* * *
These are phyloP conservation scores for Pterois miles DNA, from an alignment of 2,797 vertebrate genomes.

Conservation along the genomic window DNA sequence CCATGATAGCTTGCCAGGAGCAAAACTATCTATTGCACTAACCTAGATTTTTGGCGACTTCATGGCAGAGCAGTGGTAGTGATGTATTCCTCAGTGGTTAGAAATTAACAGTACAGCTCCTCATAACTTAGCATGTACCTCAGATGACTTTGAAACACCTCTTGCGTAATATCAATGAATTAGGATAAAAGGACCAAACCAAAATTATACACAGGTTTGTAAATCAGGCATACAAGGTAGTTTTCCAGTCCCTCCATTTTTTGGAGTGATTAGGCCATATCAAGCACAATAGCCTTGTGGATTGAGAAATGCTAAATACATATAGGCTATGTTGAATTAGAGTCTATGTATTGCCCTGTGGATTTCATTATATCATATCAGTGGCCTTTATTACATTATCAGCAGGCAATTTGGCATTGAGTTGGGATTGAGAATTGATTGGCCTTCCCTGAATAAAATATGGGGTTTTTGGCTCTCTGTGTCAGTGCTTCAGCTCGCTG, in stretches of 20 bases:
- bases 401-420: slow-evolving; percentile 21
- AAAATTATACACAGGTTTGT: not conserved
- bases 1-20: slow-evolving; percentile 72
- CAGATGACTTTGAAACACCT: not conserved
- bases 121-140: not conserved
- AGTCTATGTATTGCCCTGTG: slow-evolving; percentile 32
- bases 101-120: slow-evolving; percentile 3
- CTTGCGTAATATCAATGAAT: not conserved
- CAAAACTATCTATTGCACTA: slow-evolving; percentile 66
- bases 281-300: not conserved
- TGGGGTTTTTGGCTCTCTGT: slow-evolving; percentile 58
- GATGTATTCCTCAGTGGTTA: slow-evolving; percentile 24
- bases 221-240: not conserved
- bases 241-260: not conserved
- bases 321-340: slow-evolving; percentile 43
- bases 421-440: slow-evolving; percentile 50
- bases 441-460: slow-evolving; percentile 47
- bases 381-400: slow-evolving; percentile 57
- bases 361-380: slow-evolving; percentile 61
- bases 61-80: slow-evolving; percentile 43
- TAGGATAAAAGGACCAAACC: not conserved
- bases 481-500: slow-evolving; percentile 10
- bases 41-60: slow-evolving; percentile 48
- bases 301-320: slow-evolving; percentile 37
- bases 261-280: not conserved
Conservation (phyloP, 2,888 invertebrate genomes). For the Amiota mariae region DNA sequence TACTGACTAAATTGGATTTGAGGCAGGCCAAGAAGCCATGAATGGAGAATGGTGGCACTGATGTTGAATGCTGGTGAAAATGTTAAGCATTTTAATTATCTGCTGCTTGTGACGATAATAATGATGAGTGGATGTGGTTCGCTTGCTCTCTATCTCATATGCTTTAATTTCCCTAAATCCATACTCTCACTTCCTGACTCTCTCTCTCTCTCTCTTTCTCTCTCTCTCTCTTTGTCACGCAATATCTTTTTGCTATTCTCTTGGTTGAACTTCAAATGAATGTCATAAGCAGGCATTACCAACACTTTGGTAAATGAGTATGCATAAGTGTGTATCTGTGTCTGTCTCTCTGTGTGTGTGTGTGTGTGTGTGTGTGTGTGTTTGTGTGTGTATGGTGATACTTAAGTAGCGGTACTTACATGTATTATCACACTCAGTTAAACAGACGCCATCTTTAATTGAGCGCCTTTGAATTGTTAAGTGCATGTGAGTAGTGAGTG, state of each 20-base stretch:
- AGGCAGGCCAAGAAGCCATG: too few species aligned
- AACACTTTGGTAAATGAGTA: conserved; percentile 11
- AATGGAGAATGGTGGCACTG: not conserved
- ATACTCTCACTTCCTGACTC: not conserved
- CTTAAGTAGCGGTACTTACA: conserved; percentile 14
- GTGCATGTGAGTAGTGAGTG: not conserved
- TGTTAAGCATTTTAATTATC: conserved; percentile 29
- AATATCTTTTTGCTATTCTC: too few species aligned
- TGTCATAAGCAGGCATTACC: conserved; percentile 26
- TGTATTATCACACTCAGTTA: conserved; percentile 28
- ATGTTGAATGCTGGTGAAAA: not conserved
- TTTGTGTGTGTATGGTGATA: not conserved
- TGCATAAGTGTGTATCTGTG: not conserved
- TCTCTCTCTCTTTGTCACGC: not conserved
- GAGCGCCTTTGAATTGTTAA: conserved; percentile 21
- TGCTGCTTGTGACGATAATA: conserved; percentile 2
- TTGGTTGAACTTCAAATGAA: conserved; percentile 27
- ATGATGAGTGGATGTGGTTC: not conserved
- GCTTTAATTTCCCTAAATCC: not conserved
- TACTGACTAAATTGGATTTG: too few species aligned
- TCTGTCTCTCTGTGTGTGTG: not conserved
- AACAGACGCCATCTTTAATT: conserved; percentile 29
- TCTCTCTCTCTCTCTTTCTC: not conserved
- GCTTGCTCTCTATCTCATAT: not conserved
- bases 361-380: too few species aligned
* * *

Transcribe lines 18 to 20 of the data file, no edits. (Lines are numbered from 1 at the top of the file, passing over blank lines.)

- bases 421-440: slow-evolving; percentile 50
- bases 441-460: slow-evolving; percentile 47
- bases 381-400: slow-evolving; percentile 57